Previous explorations of BCRL development have focused on the same clinical and physical risk factors that predispose certain populations to greater BCRL onset, such as node dissection type and BMI [48], but have neglected social factors. The present study’s results support that physical factors are still valid, as the use of axillary lymph node dissection [1, 36] was significantly associated with an increased interlimb volume difference, and that social factors should have greater consideration. The present analysis is among the first to suggest an influential role for low educational attainment as an important risk factor for increased BCRL severity, and in this case, educational attainment had a stronger association than years since treatment and adherence to BCRL care. Findings of differences by education and not race could not be attributed to the differential distribution of education by race. Few studies have included any extensive social factors, leaving a gap in studies to which we might compare our results. One study of BCRL symptoms adjusting for race and other social factors, which did not show any effect of educational attainment [49], focused on the presence of BCRL, but not severity. This may suggest that the factors related to onset may be different than those associated with severity and progression. A separate study in Hong Kong on interlimb arm volume differences [50] did include a range of social factors related to socioeconomic position, including education and type of job. While that study similarly found no associations between work status and BCRL severity, it also did not find that education played a role. This difference in findings might be ascribed to variations in the economic and social returns of educational attainment [51] in Hong Kong compared with the US. In this paper’s findings, the lack of significant difference in interlimb volume when comparing college graduates to only high school degrees may further highlight the variability in economic and social returns at each level of education.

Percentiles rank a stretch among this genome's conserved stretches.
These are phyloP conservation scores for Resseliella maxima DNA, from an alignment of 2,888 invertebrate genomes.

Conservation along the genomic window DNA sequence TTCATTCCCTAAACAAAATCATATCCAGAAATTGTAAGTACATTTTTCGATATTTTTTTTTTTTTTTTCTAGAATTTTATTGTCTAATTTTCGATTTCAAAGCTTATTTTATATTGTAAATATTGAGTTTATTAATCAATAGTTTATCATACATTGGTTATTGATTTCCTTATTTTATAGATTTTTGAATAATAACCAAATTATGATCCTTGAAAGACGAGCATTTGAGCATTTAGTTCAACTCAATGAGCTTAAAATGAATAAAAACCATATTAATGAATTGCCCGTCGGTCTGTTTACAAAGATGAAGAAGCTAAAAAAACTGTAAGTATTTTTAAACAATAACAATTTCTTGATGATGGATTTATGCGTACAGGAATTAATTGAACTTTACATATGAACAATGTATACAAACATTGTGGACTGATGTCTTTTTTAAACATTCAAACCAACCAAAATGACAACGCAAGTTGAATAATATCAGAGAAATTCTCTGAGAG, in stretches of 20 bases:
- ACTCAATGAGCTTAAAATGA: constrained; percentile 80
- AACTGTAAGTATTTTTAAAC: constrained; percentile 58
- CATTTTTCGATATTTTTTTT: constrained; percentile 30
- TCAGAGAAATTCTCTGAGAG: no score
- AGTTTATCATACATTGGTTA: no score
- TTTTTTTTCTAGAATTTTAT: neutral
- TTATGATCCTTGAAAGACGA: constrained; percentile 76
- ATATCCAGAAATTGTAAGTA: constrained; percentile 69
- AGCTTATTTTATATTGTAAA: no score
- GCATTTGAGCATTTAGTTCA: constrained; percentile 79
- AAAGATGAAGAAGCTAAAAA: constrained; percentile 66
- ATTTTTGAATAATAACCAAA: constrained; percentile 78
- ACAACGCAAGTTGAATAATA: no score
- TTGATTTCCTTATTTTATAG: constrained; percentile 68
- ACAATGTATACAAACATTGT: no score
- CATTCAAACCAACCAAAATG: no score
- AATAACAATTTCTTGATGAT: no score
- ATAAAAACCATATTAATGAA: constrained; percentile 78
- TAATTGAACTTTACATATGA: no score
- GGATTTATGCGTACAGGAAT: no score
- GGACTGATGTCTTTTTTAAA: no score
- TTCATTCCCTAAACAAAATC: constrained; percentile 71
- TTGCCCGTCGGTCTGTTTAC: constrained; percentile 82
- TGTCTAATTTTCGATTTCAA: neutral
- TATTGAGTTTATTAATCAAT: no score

In the United States, educational attainment is considered to be a proxy measure for the larger construct of socioeconomic position, with low attainment being highly correlated with low income, high poverty risk [52], and reduced access to healthcare resources [53]. Potential mediators of BCRL progression among less educated participants remain speculative but candidates include (1) higher levels of hand use due to manual labor job, (2) inflammatory response induced by socioeconomic stressors, (3) greater use of axillary lymph node dissection for low socioeconomic position patients, and (4) low access to resources for BCRL management. However, the first three mechanisms were not supported by our data or previous study data. Hand use has had mixed results [50] and work status did not support differences in interlimb differences. While there were no direct measures of socioeconomic stressors via income or poverty, related household composition measures of number in household and dependent children were not associated with interlimb difference. Receipt of axillary lymph node dissection was also not significantly different by education level. Given our data, the most plausible explanation is that lower educational attainment may be linked to greater interlimb differences through worse access to health resources to manage BCRL.